There is a change in the slant of the sunlight, too, that is indicative of the season. You begin to notice the subtle distance of the sun, it is bright, but the light is more diffused and just a little less warm. The light catches the changing colors of the leaves on the trees and on the vines and adopts a golden hue. When the sun sets, it is cool enough for a sweater, but warm enough for an evening walk. As night settles in, someone, somewhere, will light a fire in their fireplace and the smell of smoke will drift subtly on the cool air, like magic, unless it’s a “spare the air” day and there is a “burn ban.” I know, romance = brutally murdered.

The street I grew up on is lined with Chinese pistachio trees, planted by the city. They turn from green to fiery red and orange this time of year. The “City” is tearing up our sidewalk, street and gutters around the neighborhood where the tree roots have lifted the pavement. Our tree, I’m certain, is the biggest culprit. A few of the neighbors’ trees have actually been removed. Mom fears, like death, that “they’ll” remove our tree. They may, they probably should, but haven’t, thus far. Every day this week there have been dusty yellow pieces of equipment trundling up and down the street raising both dust and a racket. Trucks line the street and men in orange shirts mill about. Today, the jackhammering began. I gathered a few critical items for survival and headed for the Napa Valley Coffee Roasting Company to regain some quiet, solitude and, hopefully, my sanity. I’ll work here until my computer dies, then look for an outlet here, or elsewhere. For now, with my iced decaf and enough serenity to be able to construct sentences, I am both at peace and in peace. Bliss.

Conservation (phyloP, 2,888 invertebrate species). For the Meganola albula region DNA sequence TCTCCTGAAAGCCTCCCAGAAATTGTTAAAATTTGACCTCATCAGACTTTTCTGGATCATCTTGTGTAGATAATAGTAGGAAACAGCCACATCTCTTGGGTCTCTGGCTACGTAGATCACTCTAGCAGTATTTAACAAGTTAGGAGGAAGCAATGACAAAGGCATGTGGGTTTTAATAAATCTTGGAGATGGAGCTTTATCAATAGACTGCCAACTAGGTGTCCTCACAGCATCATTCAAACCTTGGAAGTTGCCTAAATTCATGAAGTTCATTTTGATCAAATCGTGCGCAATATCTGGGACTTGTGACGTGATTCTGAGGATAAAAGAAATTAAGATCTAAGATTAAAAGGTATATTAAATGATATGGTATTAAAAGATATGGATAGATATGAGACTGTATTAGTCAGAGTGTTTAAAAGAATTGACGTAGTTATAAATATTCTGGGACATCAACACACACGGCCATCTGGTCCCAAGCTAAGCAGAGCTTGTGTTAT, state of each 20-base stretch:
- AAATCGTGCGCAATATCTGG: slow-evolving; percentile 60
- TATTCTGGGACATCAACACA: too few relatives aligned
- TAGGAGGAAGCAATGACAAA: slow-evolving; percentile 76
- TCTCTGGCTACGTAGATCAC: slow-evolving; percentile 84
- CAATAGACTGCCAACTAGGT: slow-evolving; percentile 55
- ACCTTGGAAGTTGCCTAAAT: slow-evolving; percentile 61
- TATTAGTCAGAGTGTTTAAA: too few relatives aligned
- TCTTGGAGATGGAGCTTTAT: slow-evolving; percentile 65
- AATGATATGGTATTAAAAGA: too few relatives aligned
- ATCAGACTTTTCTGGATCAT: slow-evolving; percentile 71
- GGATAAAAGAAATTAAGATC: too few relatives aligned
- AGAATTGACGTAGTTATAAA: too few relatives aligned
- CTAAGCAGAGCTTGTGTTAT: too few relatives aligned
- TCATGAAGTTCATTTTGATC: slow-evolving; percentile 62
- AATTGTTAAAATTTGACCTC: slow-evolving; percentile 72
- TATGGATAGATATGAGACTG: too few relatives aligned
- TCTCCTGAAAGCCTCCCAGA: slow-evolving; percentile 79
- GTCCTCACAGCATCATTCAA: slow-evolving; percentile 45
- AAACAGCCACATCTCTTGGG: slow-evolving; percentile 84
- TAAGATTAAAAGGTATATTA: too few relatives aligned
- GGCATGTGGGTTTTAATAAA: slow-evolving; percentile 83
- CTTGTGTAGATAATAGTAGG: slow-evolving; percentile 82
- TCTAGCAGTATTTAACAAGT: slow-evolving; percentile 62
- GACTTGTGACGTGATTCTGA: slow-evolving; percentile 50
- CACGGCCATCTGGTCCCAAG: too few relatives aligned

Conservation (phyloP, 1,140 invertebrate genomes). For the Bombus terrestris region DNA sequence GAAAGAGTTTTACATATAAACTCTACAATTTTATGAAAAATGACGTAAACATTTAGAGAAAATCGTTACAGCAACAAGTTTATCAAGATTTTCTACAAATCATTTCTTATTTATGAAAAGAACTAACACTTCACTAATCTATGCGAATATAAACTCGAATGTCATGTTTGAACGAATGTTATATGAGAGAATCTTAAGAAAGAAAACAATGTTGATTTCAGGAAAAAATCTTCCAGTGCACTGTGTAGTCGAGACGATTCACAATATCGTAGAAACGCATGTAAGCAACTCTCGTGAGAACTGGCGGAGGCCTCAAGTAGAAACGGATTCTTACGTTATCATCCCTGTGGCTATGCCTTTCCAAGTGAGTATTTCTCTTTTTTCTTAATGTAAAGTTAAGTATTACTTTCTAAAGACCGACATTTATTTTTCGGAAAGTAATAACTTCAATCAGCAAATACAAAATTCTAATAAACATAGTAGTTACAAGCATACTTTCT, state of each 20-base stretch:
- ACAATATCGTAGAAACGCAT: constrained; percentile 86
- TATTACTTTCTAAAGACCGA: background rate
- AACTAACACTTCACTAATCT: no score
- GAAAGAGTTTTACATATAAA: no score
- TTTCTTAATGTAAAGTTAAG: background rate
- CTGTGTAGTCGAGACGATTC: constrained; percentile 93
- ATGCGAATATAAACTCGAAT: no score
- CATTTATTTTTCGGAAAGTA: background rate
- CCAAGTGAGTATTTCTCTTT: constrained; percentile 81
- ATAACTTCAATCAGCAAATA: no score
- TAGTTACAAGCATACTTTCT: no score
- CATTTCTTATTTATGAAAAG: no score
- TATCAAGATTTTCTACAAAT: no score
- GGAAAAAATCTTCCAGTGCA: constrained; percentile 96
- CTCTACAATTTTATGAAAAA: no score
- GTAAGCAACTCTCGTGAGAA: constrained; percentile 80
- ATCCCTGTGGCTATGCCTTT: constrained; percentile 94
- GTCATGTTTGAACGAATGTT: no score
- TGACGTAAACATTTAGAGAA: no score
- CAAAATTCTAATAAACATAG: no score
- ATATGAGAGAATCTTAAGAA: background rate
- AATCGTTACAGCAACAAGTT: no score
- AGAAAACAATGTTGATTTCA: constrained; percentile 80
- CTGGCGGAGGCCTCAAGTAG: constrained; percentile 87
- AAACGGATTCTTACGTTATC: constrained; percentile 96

Bliss at Napa Valley Coffee and Roasting Company!
Bliss at Napa Valley Coffee and Roasting Company!
Life at 1027 SB Drive.
Life at 1027 SB Drive.

This is living in the present. This is living in the moment. This is what we’re supposed to do, always. I am working, I am writing, and I am content. Thoughts of tomorrow, next week, next month, next year are as distant as those times are in the future. Thoughts of yesterday, last week, last month and last year are equally as distant. Removed. Removed from me by the time that has passed, the time that has not yet arrived, and, in the same manner, removed from my mind. This is where happiness and productivity thrive, in the present. This is a place free of stress, free of sorrow. There is nothing, right now, I need, that I don’t have. To extrapolate this feeling, this practice, across one’s life would create a happiness and contentment so complete that, if everyone knew about this secret, there would likely be no sadness, no depression, no anxiety, no fear, the world over. There could very well be no war, there would be most definitely, less disease. In fact, I am quite certain, as I’ve learned from Eckhart Tolle, this is the key to life, the key to everything. The present, a present, just waiting to be discovered.

I’m enjoying my present. How about you?

Bliss at Napa Valley Coffee and Roasting Company!
Bliss at Napa Valley Coffee and Roasting Company!